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Characterization of efficacy and flow in a commercial scale forced air ozone reactor for decontamination of apples

Arévalo Camargo, J., Murray, K., Warriner, K., Lubitz, W.
Lebensmittel-Wissenschaft + [i.e. und] Technologie 2019 v.113 pp. 108325
Lactobacillus, Listeria monocytogenes, air, air flow, apples, bacteria, decontamination, ozone, porosity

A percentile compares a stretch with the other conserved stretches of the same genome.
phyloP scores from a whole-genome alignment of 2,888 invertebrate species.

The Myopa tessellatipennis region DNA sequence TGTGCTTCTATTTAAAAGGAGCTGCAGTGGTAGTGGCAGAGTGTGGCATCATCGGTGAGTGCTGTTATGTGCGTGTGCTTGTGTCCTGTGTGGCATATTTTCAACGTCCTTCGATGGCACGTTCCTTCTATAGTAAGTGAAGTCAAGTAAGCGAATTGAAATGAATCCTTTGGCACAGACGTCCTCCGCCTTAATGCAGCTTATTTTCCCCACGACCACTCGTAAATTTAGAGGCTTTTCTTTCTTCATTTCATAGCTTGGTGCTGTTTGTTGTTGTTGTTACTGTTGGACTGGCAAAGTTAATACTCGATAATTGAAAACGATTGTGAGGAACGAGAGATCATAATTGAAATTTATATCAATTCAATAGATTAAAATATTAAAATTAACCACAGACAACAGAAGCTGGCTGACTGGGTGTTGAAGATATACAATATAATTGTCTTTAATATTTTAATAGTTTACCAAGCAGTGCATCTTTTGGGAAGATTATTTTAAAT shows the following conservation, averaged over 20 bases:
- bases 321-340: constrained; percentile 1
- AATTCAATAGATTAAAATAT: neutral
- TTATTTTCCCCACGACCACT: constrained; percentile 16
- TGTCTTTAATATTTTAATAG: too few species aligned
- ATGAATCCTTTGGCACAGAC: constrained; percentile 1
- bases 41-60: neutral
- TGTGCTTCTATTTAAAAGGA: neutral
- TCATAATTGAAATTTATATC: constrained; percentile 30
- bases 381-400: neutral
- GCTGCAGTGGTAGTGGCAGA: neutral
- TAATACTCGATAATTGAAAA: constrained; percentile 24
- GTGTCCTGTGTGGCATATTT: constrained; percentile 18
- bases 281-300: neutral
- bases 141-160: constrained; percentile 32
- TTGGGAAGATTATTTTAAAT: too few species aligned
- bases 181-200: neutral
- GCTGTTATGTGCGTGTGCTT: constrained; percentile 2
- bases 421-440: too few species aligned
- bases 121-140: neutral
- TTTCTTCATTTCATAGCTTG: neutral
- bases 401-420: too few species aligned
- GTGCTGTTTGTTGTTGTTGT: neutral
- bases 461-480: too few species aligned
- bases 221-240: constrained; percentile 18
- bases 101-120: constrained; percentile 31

Air flow characteristics and decontamination efficacy are investigated within a forced-air ozone reactor designed to control Listeria monocytogenes on apple fruit. The commercial reactor introduced an air-ozone mix through a column of apples (540 kg contained within two bins; dimensions 1.21 m × 1.21 m × 0.72 m) for a defined air velocity and time period. The apple bed had high porosity (ɛ = 0.533) with a corresponding low pressure differential (10 Pa/m). Incoming air flowed through the ozone generator with low air velocities (0.022 m/s) introducing 39 ppm of the antimicrobial gas into the chamber. As the air flow was increased to 0.147 m/s, the corresponding ozone concentration at the entry point into the chamber dropped to 4 ppm through dilution. At the lowest air velocity the log reduction of Lactobacillus (surrogate bacteria for Listeria) inoculated onto applies varied between 0.5 and 2.5 log CFU across the bed, compared to 1.6 to 2.5 log CFU reductions that were observed at air velocities greater than 0.088 m/s. It was found the homogeneity in decontamination efficacy across the bed was primarily dependent on the applied air velocity with ozone concentration (4–39 ppm) and treatment time (5–40 min) being less influential.